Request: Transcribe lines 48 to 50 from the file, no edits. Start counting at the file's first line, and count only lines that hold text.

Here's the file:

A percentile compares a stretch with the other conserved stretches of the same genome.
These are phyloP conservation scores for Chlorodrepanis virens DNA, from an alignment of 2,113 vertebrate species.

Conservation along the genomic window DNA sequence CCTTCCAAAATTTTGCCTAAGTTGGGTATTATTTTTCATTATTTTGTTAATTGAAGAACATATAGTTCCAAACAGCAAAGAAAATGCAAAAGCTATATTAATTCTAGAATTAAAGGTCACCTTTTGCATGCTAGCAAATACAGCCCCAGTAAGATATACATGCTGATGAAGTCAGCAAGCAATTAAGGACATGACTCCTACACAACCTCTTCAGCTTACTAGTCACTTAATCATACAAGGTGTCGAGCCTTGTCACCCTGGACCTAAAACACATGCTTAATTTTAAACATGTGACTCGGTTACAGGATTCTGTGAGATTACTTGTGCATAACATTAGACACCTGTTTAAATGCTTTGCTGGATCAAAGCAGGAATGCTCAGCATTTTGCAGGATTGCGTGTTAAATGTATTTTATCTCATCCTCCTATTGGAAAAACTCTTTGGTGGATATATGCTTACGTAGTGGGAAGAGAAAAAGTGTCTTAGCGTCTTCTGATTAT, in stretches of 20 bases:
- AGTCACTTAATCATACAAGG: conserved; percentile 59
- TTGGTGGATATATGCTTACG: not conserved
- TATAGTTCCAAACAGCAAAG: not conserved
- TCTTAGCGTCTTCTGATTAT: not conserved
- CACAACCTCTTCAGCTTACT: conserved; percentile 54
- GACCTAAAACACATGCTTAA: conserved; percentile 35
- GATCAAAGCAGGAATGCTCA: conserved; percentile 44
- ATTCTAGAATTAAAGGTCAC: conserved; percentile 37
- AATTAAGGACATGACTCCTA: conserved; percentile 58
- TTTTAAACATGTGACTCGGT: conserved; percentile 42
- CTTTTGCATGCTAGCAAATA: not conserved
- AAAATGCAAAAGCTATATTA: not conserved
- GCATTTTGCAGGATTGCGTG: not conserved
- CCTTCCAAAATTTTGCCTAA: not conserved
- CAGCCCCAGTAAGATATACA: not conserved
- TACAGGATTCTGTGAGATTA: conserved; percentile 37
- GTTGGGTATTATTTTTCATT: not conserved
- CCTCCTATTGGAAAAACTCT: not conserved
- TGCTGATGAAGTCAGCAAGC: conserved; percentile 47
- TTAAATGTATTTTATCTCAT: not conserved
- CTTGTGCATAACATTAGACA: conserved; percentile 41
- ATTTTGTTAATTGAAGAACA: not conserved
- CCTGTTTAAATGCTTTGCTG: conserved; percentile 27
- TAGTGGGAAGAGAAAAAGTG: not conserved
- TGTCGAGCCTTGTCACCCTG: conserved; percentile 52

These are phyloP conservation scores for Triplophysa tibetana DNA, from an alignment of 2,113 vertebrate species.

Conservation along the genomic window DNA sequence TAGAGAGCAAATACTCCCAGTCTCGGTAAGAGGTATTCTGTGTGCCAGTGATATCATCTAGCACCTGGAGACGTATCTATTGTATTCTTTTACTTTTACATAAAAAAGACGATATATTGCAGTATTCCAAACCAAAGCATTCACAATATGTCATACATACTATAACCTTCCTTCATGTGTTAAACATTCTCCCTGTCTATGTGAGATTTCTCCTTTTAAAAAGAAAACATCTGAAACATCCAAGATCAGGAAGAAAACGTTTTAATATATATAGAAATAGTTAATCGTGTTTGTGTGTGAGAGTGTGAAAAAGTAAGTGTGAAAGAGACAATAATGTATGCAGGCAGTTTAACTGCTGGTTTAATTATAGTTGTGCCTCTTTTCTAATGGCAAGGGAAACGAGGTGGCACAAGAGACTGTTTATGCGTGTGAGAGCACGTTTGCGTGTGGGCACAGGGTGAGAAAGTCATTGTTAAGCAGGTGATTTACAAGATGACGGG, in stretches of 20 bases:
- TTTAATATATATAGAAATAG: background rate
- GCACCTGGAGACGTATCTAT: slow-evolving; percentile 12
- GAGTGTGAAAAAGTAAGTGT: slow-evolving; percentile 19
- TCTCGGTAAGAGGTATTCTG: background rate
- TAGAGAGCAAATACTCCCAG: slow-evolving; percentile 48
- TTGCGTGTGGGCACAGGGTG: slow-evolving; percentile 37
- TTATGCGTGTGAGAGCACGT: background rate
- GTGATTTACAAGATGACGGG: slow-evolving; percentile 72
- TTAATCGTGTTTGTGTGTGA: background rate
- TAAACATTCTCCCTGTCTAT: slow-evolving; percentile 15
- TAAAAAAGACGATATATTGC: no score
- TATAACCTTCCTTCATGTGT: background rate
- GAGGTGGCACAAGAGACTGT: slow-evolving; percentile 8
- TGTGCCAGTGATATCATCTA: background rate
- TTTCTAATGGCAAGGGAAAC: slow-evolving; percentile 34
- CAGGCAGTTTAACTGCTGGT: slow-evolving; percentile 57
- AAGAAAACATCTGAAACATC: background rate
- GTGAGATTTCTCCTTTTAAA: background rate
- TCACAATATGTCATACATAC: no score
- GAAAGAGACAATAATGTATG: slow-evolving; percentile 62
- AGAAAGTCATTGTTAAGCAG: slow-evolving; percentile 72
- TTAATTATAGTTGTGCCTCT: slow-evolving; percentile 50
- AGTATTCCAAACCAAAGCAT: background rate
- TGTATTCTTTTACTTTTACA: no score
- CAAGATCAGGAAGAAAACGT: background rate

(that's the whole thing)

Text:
- GTGAGATTTCTCCTTTTAAA: background rate
- TCACAATATGTCATACATAC: no score
- GAAAGAGACAATAATGTATG: slow-evolving; percentile 62